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Templates & Static Members

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Templates & Static Members


Each instantiation of a class template has its own copy of static members These are usually initialized at file scope

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Templates & Static Members


template< class T > class A { public: static int data; static void doSomething( T & ); };

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Templates & Static Members


int main() { A< int > ia; A< char > ca; ia.data = 5; ca.data = 7; cout << ia.data = << ia.data << endl << ca.data = << ca.data; return 0; http://ecomputernotes.com }

Templates & Static Members


Output
ia.data = 5 ca.data = 7

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Templates Conclusion
Templates provide
Reusability Writability

But can consume memory if used without care

Templates Conclusion
Templates affect reliability of a program
template< typename T > bool isEqual( T x, T y ) { return ( x == y ); }
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Templates Conclusion
One may use it erroneously
int main() { char* str1 = Hello ; char* str2 = World!; isEqual( str1, str2 ); // Compiler accepts! }
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Generic Algorithms Revisited


template< typename P, typename T > P find( P start, P beyond, const T& x ) { while ( start != beyond && *start != x ) ++start; return start; }
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Generic Algorithms Revisited


int main() { int iArray[5]; iArray[0] = 15; iArray[1] = 7; iArray[2] = 987; int* found; found = find(iArray, iArray + 5, 7); return 0; }
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Generic Algorithms Revisited


We claimed that this algorithm is generic Because it works for any aggregate object (container) that defines following three operations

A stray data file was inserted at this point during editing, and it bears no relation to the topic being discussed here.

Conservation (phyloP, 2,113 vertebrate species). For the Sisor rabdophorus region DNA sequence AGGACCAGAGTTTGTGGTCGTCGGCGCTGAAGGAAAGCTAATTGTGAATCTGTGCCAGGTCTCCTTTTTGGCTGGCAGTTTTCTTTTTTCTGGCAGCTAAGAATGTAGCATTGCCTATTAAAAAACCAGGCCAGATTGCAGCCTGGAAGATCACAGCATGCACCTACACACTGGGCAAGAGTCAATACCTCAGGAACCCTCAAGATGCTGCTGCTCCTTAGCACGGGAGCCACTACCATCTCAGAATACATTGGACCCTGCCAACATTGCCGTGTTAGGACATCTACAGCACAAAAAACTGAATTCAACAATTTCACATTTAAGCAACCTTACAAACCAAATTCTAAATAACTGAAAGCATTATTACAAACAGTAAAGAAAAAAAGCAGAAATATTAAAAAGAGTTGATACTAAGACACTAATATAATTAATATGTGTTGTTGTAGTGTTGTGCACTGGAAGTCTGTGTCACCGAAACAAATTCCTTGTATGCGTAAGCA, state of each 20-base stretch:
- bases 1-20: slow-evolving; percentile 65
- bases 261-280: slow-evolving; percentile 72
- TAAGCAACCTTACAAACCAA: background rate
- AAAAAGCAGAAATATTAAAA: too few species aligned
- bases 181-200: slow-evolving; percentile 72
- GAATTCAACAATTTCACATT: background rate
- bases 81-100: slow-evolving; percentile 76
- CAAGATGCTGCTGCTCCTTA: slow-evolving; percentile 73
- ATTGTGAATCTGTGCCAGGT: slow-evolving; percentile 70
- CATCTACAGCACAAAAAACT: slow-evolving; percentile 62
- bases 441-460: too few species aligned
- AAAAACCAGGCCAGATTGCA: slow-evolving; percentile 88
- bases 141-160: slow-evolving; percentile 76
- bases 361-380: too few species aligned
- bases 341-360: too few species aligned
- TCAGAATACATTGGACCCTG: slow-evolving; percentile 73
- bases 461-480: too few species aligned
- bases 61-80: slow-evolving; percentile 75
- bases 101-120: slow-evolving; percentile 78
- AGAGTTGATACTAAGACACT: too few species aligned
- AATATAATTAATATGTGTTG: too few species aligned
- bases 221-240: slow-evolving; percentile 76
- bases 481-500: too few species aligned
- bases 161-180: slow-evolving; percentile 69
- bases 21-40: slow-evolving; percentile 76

Increment operator (++) Dereferencing operator (*) Inequality operator (!=)

Generic Algorithms Revisited


Let us implement these operations in Vector to examine the generality of the algorithm Besides these operations we need a kind of pointer to track the traversal

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Example Vector
template< class T > class Vector { private: T* ptr; int size; int index; // initialized with zero public: Vector( int = 10 );

Example Vector
Vector( const Vector< T >& ); T& operator [](int); int getIndex() const; void setIndex( int i ); T& operator *(); bool operator !=( const Vector< T >& v ); Vector< T >& operator ++(); };
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Example Vector
template< class T > int Vector< T >::getIndex() const { return index; } template< class T > void Vector< T >::setIndex( int i ) { if ( index >= 0 && index < size ) index = i; }

Example Vector
template< class T > Vector<T>& Vector<T>::operator ++() { if ( index < size ) ++index; return *this; } template< class T > T& Vector< T >::operator *() { return ptr[index]; }
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Example Vector
template< class T > bool Vector<T>::operator !=( Vector<T>& v ) { if ( size != v.size || index != v.index ) return true;

Example Vector
for ( int i = 0; i < size; i++ ) if ( ptr[i] != v.ptr[i] ) return true; return false; }

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Example Vector
int main() { Vector<int> iv( 3 ); iv[0] = 10; iv[1] = 20; iv[2] = 30; Vector<int> beyond( iv ),found( 3 ); beyond.setIndex( iv.getSize() ); found = find( iv, beyond, 20 ); cout<<Index: <<found.getIndex(); return 0; }

Generic Algorithm
template< typename P, typename T > P find( P start, P beyond, const T& x ) { while ( start != beyond && *start != x ) ++start; return start; }
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Problems
Our generic algorithm now works fine with container Vector However there are some problems with the iteration approach provided by class Vector

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Problems
No support for multiple traversals Inconsistent behavior
We use pointers to mark a position in a data structure of some primitive type Here we use the whole container as marker e.g. found in the main program

Supports only a single traversal strategy


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